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Sunday December 04, 2022

Pakistan moves LCIA against LNG firms

April 20, 2022

ISLAMABAD: In a new development, the government has moved the London Court of International Arbitration (LCIA) against the defaults of LNG term cargoes by two LNG trading companies -- Gunvor and ENI, reveal official documents available with The News.

“On account of 10 defaults, seven by Gunvor and three by ENI, Pakistan had to purchase some spot LNG vessels from international market at higher prices up to $25.1 per MMBTU which led to an increase in higher power tariff in the country, resulting into a gigantic increase in input cost of industrial production as well. The non-availability of 10 term cargoes also exposed the country to a massive gas deficit in the country owing to which gas supply to the CNG sector has been disconnected even in the ongoing summer season. The gas supply to captive power plants for both export and local industries has been slashed down by 50 percent. Against the demand of the power sector which stands at 690mmcfd, only 550mmcfd gas is being supplied. The shortage caused by the defaults is taking its toll on the country’s resources as Pakistan opted for the expensive furnace oil and diesel to generate electricity,” a senior official privy to the development said.

Official documents show that the Petroleum Division had sanctioned the amount of 10,000 Britain pounds on March 15, 2022, to the Pakistan LNG Limited to make payment to LCIA in respect of Arbitration No225405 against Gunvor Singapore and Gunvor International. The PLL had earlier sent a letter to the Petroleum Division on March 14, 2022, asking for the release of foreign exchange allocation of 10,000 Great Britain Pounds to make payment to LCIA.

The government has also initiated the process for the appointment of legal counsel who will fight Pakistan’s case in LCIA against Gunvor and ENI and to this effect the office of Attorney-General has initiated the required process in response to the letter written on March 29, 2022, by the Pakistan LNG Limited (PLL).

The dates of the official documents suggest that it is the PTI government’s decision to move the LCIA against the defaulting LNG trading companies. A top source at the Energy Ministry claims that the Pakistan LNG Limited has also gone to LCIA against ENI which has also defaulted on the LNG cargoes that were destined to reach Pakistan.

“Both the top managements of Gunvor and ENI have been communicated by the PLL that it is going to move LCIA against the defaults of LNG term cargoes breaching the agreements signed in 2017.”

However, the PLL management, when contacted, opted to keep mum over the development and said it will neither confirm it nor deny it. According to official details, Gunvor has defaulted seven times. It had first backed out from delivering a cargo on Nov 19, 2021, then on Jan 10, 2022, and then again on March 11, 2022. Then Gunvor informed the PLL in March that it had cancelled its four terms of LNG cargoes, saying that it would not be able to provide cargoes in its remaining tenure of the term agreement that is going to end in July 2022. Cargoes were scheduled to arrive on April 15, May 14, and June 4 and 9, 2022.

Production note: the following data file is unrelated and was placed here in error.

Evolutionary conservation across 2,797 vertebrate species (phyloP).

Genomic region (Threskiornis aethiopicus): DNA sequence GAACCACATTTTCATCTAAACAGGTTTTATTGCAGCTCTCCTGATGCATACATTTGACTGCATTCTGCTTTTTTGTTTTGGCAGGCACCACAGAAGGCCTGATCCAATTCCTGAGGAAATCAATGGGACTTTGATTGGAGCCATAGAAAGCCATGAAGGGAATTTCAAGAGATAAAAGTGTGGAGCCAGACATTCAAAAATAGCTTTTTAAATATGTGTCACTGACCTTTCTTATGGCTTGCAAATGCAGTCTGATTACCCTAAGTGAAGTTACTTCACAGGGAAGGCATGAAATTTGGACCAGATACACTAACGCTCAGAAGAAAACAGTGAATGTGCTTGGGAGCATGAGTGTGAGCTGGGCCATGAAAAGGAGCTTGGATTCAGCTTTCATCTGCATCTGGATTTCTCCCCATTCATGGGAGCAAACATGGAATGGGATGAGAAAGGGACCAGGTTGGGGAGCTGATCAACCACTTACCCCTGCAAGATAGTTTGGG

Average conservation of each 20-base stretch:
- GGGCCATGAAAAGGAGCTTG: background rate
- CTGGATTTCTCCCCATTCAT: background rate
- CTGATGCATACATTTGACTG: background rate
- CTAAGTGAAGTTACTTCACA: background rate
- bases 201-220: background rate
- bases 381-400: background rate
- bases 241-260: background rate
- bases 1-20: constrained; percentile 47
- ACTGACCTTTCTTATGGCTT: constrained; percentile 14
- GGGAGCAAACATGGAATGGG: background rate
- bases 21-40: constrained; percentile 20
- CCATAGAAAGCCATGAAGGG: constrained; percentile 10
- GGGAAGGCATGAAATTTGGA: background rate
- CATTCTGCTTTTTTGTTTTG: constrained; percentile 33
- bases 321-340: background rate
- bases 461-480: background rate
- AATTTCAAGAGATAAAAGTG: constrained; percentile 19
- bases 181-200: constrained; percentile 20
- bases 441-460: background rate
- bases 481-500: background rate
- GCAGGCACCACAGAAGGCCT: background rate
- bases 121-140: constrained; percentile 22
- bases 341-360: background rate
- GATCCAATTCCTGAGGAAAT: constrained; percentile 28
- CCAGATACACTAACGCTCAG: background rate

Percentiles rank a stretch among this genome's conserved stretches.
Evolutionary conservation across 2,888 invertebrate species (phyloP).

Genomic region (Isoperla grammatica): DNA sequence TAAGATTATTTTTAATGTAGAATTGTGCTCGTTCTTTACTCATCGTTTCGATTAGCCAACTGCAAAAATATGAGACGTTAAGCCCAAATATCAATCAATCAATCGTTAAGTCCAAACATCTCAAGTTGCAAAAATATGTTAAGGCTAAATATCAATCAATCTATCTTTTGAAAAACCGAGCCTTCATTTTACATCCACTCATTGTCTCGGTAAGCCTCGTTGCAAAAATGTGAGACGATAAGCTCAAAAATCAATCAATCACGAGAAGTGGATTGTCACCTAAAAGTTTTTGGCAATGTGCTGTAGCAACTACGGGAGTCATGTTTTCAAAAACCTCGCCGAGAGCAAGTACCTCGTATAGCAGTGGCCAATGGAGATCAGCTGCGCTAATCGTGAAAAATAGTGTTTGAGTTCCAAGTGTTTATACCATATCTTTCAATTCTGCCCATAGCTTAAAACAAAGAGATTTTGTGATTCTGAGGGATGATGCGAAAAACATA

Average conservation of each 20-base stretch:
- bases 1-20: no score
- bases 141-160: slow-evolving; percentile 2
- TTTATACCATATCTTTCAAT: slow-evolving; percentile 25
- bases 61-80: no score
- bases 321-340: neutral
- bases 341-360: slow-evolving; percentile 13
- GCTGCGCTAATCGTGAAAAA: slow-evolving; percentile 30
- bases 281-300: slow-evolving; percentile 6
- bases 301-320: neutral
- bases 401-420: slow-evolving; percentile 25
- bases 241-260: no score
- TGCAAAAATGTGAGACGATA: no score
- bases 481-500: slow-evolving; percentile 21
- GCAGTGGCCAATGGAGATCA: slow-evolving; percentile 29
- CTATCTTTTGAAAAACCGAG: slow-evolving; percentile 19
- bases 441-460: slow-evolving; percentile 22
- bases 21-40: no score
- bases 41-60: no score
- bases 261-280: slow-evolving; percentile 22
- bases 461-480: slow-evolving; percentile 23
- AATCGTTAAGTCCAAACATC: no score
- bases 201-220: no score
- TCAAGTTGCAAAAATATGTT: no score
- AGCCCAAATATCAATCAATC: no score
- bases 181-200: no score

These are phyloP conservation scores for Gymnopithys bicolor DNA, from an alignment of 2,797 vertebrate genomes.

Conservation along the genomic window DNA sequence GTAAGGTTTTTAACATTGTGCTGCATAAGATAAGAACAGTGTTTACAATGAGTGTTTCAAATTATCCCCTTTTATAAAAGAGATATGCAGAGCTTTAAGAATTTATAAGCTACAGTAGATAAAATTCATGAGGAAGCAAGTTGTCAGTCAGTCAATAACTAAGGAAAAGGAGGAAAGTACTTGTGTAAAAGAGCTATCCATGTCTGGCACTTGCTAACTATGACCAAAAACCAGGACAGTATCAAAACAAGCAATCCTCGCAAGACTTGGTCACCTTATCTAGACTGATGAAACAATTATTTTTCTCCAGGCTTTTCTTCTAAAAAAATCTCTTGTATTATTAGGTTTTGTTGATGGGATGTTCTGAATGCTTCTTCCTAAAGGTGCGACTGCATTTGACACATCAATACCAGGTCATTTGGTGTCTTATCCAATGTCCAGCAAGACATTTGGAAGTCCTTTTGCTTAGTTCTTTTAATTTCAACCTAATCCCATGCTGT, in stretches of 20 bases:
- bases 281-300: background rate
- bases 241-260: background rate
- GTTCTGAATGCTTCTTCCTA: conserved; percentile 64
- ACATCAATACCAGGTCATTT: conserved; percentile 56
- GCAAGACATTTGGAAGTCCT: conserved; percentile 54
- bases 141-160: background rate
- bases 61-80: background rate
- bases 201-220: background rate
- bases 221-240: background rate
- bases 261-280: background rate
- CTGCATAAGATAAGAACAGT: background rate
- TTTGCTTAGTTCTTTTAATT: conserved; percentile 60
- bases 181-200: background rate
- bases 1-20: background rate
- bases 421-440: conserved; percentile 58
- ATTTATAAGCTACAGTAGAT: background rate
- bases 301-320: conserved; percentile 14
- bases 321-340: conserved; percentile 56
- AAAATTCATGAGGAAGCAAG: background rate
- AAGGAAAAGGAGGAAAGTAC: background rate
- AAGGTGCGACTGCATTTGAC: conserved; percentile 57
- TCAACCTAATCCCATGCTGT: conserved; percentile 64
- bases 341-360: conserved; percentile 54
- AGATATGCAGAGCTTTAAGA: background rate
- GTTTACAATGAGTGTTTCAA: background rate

In 2017, the PLL had also inked a 15-year term agreement with Italy-based ENI, which had defaulted four times. The first default had happened in January 2021, when ENI delivered half the cargo. It had also defaulted in November 2021 and March 2022.

Under the 15-year contract, ENI was bound to provide an LNG cargo at 12.14 per cent of Brent. In the first and second year, ENI was supposed to provide LNG at 11.6247 per cent of Brent. In the third and fourth year, ENI would provide LNG at 11.95 per cent of Brent, whereas in the fifth year and onwards the cargoes were scheduled to be provided at 12.14 per cent of Brent. The agreement with ENI will end in 2032.

“The term agreements with ENI and Gunvor signed in 2017 are flawed and not in the interest of the country,” the official said. “In case LNG trading companies commit default, the PLL can impose a penalty of 30 percent of the term cargo price and not more than that.” However, he said, the PLL is bound to pay 100 percent price of the term cargo under take or pay agreement if Pakistan, for any reason, cannot absorb the cargo in its system. In the wake of the flawed agreement, LNG trading companies do not hesitate to commit default, as they are ready to pay 30 percent of the term cargo which they sell in the market for windfall profits.

November 2021 and March 2022.

Under the 15-year contract, ENI was bound to provide an LNG cargo at 12.14 per cent of Brent. In the first and second year, ENI was supposed to provide LNG at 11.6247 per cent of Brent. In the third and fourth year, ENI would provide LNG at 11.95 per cent of Brent, whereas in the fifth year and onwards the cargoes were scheduled to be provided at 12.14 per cent of Brent. The agreement with ENI will end in 2032.

“The term agreements with ENI and Gunvor signed in 2017 are flawed and not in the interest of the country,” the official said. “In case LNG trading companies commit default, the PLL can impose a penalty of 30 percent of the term cargo price and not more than that.” However, he said, the PLL is bound to pay 100 percent price of the term cargo under take or pay agreement if Pakistan, for any reason, cannot absorb the cargo in its system. In the wake of the flawed agreement, LNG trading companies do not hesitate to commit default, as they are ready to pay 30 percent of the term cargo which they sell in the market for windfall profits.

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